A wave of change is sweeping through the profession of city planning, and it’s washing away a bad old idea: that residential neighbourhoods should be for houses only. In the past five years, governments across North America – and, recently, the government of New Zealand – have all made similar reforms to legalize apartments in larger areas of their cities. That way, people who can’t afford a house may still be able to find a home.
Now Toronto is poised to join this movement. A staff report going before council’s Planning and Housing Committee on Thursday signals real changes coming to the city’s house-centric neighbourhoods.
The report is the boldest and most progressive planning policy to emerge from city hall since the amalgamation of Toronto in 1998. It suggests “multiplexes” – buildings with two, three, four or more apartments – on the leafy streets where they are currently forbidden. And the report asks clear questions: “Toronto is evolving as it grows. What kind of city do we want? How can we make room for housing to create the kind of city that we want?”
These are not the questions that city planning in Toronto – or in general – has been asking over the past half-century. Planning has been obsessed with protecting “neighbourhood character.” Toronto’s Neighbourhoods (they get a capital N in city policy documents) are reserved mostly for houses.
This is known as “exclusionary zoning,” and in 2021 it locks down much of the city for multimillionaires. And it is exactly the kind of policy that New Zealand, Vancouver and the states of California and Oregon are aiming to change. Toronto is also considering reform through a planning effort called Expanding Housing Options in Neighbourhoods.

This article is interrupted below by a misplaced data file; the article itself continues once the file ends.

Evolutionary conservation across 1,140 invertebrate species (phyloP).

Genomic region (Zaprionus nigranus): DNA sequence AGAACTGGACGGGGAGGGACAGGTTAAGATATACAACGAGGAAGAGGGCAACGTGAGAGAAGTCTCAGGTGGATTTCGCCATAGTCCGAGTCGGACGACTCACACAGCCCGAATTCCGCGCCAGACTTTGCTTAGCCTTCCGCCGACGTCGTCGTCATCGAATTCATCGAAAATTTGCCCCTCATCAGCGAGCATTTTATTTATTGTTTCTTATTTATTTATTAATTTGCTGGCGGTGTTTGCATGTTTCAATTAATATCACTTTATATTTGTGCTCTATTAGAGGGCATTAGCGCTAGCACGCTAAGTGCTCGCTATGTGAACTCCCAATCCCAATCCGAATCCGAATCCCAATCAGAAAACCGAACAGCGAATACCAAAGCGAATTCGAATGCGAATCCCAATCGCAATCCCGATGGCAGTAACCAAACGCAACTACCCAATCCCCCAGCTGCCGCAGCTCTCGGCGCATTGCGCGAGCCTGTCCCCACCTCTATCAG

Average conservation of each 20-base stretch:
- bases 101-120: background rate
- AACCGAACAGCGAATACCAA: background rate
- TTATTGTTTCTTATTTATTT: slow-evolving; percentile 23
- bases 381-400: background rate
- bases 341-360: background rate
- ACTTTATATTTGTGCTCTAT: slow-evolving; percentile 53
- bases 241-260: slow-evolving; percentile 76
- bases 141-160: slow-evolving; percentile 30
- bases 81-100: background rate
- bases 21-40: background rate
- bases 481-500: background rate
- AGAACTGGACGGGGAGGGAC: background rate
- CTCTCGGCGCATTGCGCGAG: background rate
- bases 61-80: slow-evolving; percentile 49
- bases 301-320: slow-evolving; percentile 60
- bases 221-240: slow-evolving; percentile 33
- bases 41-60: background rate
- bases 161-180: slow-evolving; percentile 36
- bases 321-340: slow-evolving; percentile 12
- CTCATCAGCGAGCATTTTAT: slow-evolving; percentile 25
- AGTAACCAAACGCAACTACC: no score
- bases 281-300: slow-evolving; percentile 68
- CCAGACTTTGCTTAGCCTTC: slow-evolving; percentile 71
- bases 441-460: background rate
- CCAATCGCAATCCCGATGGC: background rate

Such neighbourhoods cover half of Toronto’s buildable land. This week’s report argues that “gentle density” would make those areas “more accessible to a diverse range of people” with all household sizes and incomes. It notes that increasing the population of these areas supports public transit, reduces carbon emissions by letting people walk or cycle, and uses existing infrastructure such as parks and schools more efficiently. All true.
The details are technical, but the upshot is clear. Right now the city creates many regulatory and financial obstacles to constructing small apartment buildings. Planning would like to remove these barriers. The result could be buildings with three or four units everywhere, and “low-rise apartments,” up to four storeys, near transit stations.
Planning is a slow and conservative business. It’s a big deal for city planners (the report is signed by two youngish staffers, Melanie Melnyk and Philip Parker) to advocate on the record for such change. Toronto planning has long made nice vision statements about equity and inclusion; now they’re trying to walk the walk.
City councillor Ana Bailao explained that during the pandemic a large group of planning staff volunteered to work on the neighbourhoods reform, which is run by planner Graig Uens. They’ve come up with useful advice. Chief planner Gregg Lintern has signed on to it and sent it to city council.
Whether politicians will take this advice, a year before an election, is another question. Some on the right are perfectly happy to preserve upper-class fiefdoms. But Ms. Bailao, who is deputy mayor and the housing point person for Mayor John Tory, is ready to defend the proposed changes.
“For me, the character of the neighbourhoods is the people who live in them,” she said in an interview. “We’ve seen a lot of the city change from working-class neighbourhoods into places that only the rich can afford, and we can’t let that continue.” Apartments everywhere, she said, “are absolutely part of the solution.”
Now that’s what the planners say, too.
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